Maud Lewis – Tragic Birthmother

I am attracted to tragic birthmother stories. That is what I feel that both of my biological genetic grandmothers were. So last night we watched the movie Maudie. It is the story of the Nova Scotia woman, Maud Lewis, who’s folk art which sold for nominal prices during her life and has skyrocketed into value since her death. I am attracted the her famous painting of the white cat with the sad face.

In the Hollywood romanticized version of her story, her husband Everett Lewis was not a social person and is known to have been was born at the “Poor Farm” in Marshalltown, Digby County. In the movie, he frequents an orphanage. It is unclear whether his mother was a resident or an employee at the Poor Farm, and nothing is known of his father. The movie depicts Maud and Everette Lewis as two misfits who found each other and married.

When Everett wants to have sex with Maud, is ostensibly there as his housekeeper but in living with him, there is only one bed in the house – his bed. She confesses to him that she once ended up pregnant, had a severely malformed baby who died and was buried while she was asleep. Later in the movie, her Aunt Ida who had partially taken care of Maud before she went to work for Everett but didn’t want to die with regrets, confesses that the baby was perfectly normal but that Maud’s brother Charles sold her to a rich couple because he did not believe Maud was capable of caring for her.

Later, Everett tracks down Maud’s daughter and takes her to see the girl but Maud only secretly looks at her hidden next to their car, outside of her house and isn’t willing to go to the girl. One gets the sense that she may have felt the daughter would reject her for her deformities, caused by juvenile rheumatoid arthritis (which was not treatable in the time period she was growing up). And that could be the true version – which is sad and tragic enough.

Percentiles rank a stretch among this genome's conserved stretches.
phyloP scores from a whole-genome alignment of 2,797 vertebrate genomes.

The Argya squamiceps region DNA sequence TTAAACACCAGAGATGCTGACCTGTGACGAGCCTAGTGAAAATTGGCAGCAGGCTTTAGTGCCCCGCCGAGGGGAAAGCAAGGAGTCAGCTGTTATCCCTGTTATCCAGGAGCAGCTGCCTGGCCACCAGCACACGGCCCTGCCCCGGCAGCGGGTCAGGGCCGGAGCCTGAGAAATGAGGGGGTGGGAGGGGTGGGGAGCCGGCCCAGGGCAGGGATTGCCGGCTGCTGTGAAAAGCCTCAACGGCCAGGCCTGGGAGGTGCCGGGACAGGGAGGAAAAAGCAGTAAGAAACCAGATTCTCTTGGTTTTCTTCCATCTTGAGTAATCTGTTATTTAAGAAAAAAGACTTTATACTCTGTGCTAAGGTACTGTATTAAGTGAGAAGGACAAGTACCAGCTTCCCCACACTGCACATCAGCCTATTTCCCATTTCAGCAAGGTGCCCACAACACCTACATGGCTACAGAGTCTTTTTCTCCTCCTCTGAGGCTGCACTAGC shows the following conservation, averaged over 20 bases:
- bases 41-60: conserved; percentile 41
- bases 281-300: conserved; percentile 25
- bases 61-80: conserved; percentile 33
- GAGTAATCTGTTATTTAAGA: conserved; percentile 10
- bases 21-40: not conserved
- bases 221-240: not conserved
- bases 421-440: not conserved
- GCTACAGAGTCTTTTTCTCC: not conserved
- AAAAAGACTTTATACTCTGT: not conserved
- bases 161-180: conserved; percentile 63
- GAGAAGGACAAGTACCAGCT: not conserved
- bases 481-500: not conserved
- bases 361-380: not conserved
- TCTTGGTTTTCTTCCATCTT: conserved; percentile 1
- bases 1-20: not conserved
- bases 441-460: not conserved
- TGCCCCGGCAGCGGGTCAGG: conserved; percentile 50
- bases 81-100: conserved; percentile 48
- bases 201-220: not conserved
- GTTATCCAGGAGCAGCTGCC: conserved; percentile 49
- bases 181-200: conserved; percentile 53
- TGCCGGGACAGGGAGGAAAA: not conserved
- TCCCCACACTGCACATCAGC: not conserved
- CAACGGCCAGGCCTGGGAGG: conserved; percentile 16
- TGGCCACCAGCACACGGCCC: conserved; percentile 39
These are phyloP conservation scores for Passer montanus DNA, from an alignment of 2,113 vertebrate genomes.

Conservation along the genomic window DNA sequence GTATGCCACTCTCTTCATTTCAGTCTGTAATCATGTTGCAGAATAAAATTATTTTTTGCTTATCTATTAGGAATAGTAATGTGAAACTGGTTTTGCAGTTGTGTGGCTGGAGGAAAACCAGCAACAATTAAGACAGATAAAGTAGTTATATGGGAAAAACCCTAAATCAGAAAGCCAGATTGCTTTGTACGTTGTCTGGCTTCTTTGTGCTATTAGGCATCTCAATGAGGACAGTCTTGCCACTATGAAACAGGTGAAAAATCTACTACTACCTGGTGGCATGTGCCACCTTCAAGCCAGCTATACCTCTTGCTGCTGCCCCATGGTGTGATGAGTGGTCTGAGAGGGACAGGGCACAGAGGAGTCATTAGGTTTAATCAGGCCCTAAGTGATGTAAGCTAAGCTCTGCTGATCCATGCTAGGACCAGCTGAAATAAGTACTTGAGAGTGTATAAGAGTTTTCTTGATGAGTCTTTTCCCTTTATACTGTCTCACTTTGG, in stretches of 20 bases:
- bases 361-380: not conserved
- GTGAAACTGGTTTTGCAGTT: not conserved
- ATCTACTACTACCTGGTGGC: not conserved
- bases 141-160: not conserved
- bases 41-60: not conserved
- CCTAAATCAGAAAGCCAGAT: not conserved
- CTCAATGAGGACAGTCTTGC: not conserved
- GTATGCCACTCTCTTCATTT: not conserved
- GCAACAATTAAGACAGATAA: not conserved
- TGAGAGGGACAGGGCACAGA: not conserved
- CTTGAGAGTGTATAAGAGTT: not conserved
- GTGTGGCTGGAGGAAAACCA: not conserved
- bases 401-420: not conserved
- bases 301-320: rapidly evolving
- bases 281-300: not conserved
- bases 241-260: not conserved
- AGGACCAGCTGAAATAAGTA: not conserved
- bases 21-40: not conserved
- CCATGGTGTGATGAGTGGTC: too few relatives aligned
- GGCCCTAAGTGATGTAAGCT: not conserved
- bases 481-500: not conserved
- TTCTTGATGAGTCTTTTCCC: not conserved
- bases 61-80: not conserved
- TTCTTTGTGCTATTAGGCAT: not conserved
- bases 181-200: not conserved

There is some dispute about the movie version compared to the actual true story and that would not be surprising as movies are meant to entertain. Everett is said to have been much worse towards Maud than the movie depicts him as being. The author, Lance Woolaver, visited Maud’s famously hand-decorated with her paintings house as a child and has been fascinated by her story all his life. He wrote a heavily researched 500 page book – Maud Lewis The Heart on the Door.

The book is described as a full-length biography including detailed accounts of her disabilities, due to a childhood battle with juvenile rheumatoid arthritis that twisted her hands and joints. Despite this deepening and painful affliction, she completed and sold thousands of bright pictures and Christmas cards from her little one-room house. Throughout her marriage to the illiterate fish peddler, she suffered from poverty and loneliness, yet triumphed over all with her brilliant, colorful and happy paintings. Everett Lewis was murdered after Maud’s death in 1970, on New Year’s Day of 1979 for his lockbox filled with money from sales of Maud’s pictures.

This author’s perspective on the tragedy of Maud Lewis as a birthmother was that as a young woman in Yarmouth, Maud fell in love with Emery Allen. Woolaver believes he was the love of Maud’s life. However, after she became pregnant, Allen abandoned her. He also believes there was no reconciliation between Maud and her daughter. Whether Maud believed the lie initially told her or not, it is said that she rejected her daughter, Catherine, when she reached out to know her mother saying that her child had been a boy who was born dead. A subsequent attempt by the daughter to contact her mother by letter also failed to bring them back together.

Catherine Dowley was born August 13, 1928 in Nova Scotia. She was not aware that she had been named for her mother, Maud Catherine Dowley. Later in life she did know that Maud was her original mother and that Mamie Crosby was her adoptive mother. Catherine’s visits to connect with Maud in Marshalltown upset Mamie, who like many adoptive mothers felt that she had been a loving and good mother to Catherine.

Catherine (with glasses) with her adoptive mother, Mamie Porter.

Catherine married Paul Muise in 1949 in Yarmouth county and several years after their marriage, they moved to Ontario. They were the parents of about 4 children. Catherine died before Lance Woolaver’s book was released.

Everett was know locally as a dirty old man who would take advantage of young women for sex. Maud may have known there was that aspect to him and sought to protect her daughter from predation. Just questions without answers such as those I have in my own parents’ adoption stories. Those that know have died with the answers I will never have.

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